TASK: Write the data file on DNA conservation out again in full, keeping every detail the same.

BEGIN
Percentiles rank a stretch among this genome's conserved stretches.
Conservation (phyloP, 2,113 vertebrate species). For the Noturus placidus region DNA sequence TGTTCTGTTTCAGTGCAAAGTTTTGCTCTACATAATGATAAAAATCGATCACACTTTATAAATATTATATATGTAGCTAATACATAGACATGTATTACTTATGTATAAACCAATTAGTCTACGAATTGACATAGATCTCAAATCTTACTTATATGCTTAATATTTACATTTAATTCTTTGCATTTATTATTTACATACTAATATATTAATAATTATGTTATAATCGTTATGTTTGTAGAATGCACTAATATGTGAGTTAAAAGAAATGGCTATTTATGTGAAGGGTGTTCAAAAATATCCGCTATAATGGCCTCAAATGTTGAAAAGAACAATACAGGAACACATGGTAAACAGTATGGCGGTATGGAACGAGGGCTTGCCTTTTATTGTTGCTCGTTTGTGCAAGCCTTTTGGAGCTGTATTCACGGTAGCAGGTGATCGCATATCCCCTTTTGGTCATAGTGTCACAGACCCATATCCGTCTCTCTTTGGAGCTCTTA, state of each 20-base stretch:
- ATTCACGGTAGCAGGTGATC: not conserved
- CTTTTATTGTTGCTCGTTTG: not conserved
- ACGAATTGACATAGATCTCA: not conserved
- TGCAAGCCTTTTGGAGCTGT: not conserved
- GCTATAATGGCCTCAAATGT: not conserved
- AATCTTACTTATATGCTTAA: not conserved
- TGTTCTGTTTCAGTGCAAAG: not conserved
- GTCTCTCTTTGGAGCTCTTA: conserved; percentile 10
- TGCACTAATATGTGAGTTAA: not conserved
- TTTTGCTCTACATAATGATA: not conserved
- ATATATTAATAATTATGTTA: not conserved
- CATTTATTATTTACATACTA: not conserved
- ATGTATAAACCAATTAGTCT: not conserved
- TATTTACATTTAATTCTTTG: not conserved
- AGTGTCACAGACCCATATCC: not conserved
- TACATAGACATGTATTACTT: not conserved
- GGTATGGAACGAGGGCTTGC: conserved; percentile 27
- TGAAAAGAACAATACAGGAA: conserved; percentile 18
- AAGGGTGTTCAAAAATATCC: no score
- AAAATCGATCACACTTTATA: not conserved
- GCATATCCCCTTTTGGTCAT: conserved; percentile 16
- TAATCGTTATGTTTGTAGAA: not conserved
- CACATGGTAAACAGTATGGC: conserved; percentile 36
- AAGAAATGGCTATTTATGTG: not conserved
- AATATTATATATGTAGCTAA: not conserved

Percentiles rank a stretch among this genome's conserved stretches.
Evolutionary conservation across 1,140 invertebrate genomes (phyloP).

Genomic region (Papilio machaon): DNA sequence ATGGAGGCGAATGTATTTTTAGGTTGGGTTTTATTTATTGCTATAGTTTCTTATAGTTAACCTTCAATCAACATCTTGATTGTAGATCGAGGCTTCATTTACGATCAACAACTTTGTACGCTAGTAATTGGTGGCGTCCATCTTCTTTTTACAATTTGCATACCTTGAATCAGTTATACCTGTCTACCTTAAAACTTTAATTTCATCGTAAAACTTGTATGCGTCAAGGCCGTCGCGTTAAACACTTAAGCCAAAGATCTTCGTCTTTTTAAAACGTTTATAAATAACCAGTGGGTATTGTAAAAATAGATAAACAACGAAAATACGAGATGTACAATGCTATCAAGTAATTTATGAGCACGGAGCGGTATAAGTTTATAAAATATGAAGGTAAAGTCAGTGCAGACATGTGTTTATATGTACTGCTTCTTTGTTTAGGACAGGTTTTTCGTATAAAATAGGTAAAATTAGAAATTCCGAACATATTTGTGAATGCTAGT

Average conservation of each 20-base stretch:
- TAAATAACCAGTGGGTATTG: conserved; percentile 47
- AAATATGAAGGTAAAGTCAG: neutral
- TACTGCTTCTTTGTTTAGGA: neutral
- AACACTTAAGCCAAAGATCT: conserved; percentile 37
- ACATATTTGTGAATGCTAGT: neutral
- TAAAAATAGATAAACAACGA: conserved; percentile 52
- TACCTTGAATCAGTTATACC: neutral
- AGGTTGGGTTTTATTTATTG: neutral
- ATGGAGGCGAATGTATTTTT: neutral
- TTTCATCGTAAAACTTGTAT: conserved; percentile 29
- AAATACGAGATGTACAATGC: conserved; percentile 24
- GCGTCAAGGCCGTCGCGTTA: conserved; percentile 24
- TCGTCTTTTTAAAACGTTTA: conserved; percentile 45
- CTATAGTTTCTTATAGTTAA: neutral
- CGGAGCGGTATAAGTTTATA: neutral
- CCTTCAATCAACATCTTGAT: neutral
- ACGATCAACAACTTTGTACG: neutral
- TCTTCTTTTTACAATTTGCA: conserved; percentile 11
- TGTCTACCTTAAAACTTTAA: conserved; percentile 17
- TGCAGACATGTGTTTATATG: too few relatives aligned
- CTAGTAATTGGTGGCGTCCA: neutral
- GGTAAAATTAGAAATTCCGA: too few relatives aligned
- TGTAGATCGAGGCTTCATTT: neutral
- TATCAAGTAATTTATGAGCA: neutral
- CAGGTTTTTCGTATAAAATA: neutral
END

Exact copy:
Percentiles rank a stretch among this genome's conserved stretches.
Conservation (phyloP, 2,113 vertebrate species). For the Noturus placidus region DNA sequence TGTTCTGTTTCAGTGCAAAGTTTTGCTCTACATAATGATAAAAATCGATCACACTTTATAAATATTATATATGTAGCTAATACATAGACATGTATTACTTATGTATAAACCAATTAGTCTACGAATTGACATAGATCTCAAATCTTACTTATATGCTTAATATTTACATTTAATTCTTTGCATTTATTATTTACATACTAATATATTAATAATTATGTTATAATCGTTATGTTTGTAGAATGCACTAATATGTGAGTTAAAAGAAATGGCTATTTATGTGAAGGGTGTTCAAAAATATCCGCTATAATGGCCTCAAATGTTGAAAAGAACAATACAGGAACACATGGTAAACAGTATGGCGGTATGGAACGAGGGCTTGCCTTTTATTGTTGCTCGTTTGTGCAAGCCTTTTGGAGCTGTATTCACGGTAGCAGGTGATCGCATATCCCCTTTTGGTCATAGTGTCACAGACCCATATCCGTCTCTCTTTGGAGCTCTTA, state of each 20-base stretch:
- ATTCACGGTAGCAGGTGATC: not conserved
- CTTTTATTGTTGCTCGTTTG: not conserved
- ACGAATTGACATAGATCTCA: not conserved
- TGCAAGCCTTTTGGAGCTGT: not conserved
- GCTATAATGGCCTCAAATGT: not conserved
- AATCTTACTTATATGCTTAA: not conserved
- TGTTCTGTTTCAGTGCAAAG: not conserved
- GTCTCTCTTTGGAGCTCTTA: conserved; percentile 10
- TGCACTAATATGTGAGTTAA: not conserved
- TTTTGCTCTACATAATGATA: not conserved
- ATATATTAATAATTATGTTA: not conserved
- CATTTATTATTTACATACTA: not conserved
- ATGTATAAACCAATTAGTCT: not conserved
- TATTTACATTTAATTCTTTG: not conserved
- AGTGTCACAGACCCATATCC: not conserved
- TACATAGACATGTATTACTT: not conserved
- GGTATGGAACGAGGGCTTGC: conserved; percentile 27
- TGAAAAGAACAATACAGGAA: conserved; percentile 18
- AAGGGTGTTCAAAAATATCC: no score
- AAAATCGATCACACTTTATA: not conserved
- GCATATCCCCTTTTGGTCAT: conserved; percentile 16
- TAATCGTTATGTTTGTAGAA: not conserved
- CACATGGTAAACAGTATGGC: conserved; percentile 36
- AAGAAATGGCTATTTATGTG: not conserved
- AATATTATATATGTAGCTAA: not conserved

Percentiles rank a stretch among this genome's conserved stretches.
Evolutionary conservation across 1,140 invertebrate genomes (phyloP).

Genomic region (Papilio machaon): DNA sequence ATGGAGGCGAATGTATTTTTAGGTTGGGTTTTATTTATTGCTATAGTTTCTTATAGTTAACCTTCAATCAACATCTTGATTGTAGATCGAGGCTTCATTTACGATCAACAACTTTGTACGCTAGTAATTGGTGGCGTCCATCTTCTTTTTACAATTTGCATACCTTGAATCAGTTATACCTGTCTACCTTAAAACTTTAATTTCATCGTAAAACTTGTATGCGTCAAGGCCGTCGCGTTAAACACTTAAGCCAAAGATCTTCGTCTTTTTAAAACGTTTATAAATAACCAGTGGGTATTGTAAAAATAGATAAACAACGAAAATACGAGATGTACAATGCTATCAAGTAATTTATGAGCACGGAGCGGTATAAGTTTATAAAATATGAAGGTAAAGTCAGTGCAGACATGTGTTTATATGTACTGCTTCTTTGTTTAGGACAGGTTTTTCGTATAAAATAGGTAAAATTAGAAATTCCGAACATATTTGTGAATGCTAGT

Average conservation of each 20-base stretch:
- TAAATAACCAGTGGGTATTG: conserved; percentile 47
- AAATATGAAGGTAAAGTCAG: neutral
- TACTGCTTCTTTGTTTAGGA: neutral
- AACACTTAAGCCAAAGATCT: conserved; percentile 37
- ACATATTTGTGAATGCTAGT: neutral
- TAAAAATAGATAAACAACGA: conserved; percentile 52
- TACCTTGAATCAGTTATACC: neutral
- AGGTTGGGTTTTATTTATTG: neutral
- ATGGAGGCGAATGTATTTTT: neutral
- TTTCATCGTAAAACTTGTAT: conserved; percentile 29
- AAATACGAGATGTACAATGC: conserved; percentile 24
- GCGTCAAGGCCGTCGCGTTA: conserved; percentile 24
- TCGTCTTTTTAAAACGTTTA: conserved; percentile 45
- CTATAGTTTCTTATAGTTAA: neutral
- CGGAGCGGTATAAGTTTATA: neutral
- CCTTCAATCAACATCTTGAT: neutral
- ACGATCAACAACTTTGTACG: neutral
- TCTTCTTTTTACAATTTGCA: conserved; percentile 11
- TGTCTACCTTAAAACTTTAA: conserved; percentile 17
- TGCAGACATGTGTTTATATG: too few relatives aligned
- CTAGTAATTGGTGGCGTCCA: neutral
- GGTAAAATTAGAAATTCCGA: too few relatives aligned
- TGTAGATCGAGGCTTCATTT: neutral
- TATCAAGTAATTTATGAGCA: neutral
- CAGGTTTTTCGTATAAAATA: neutral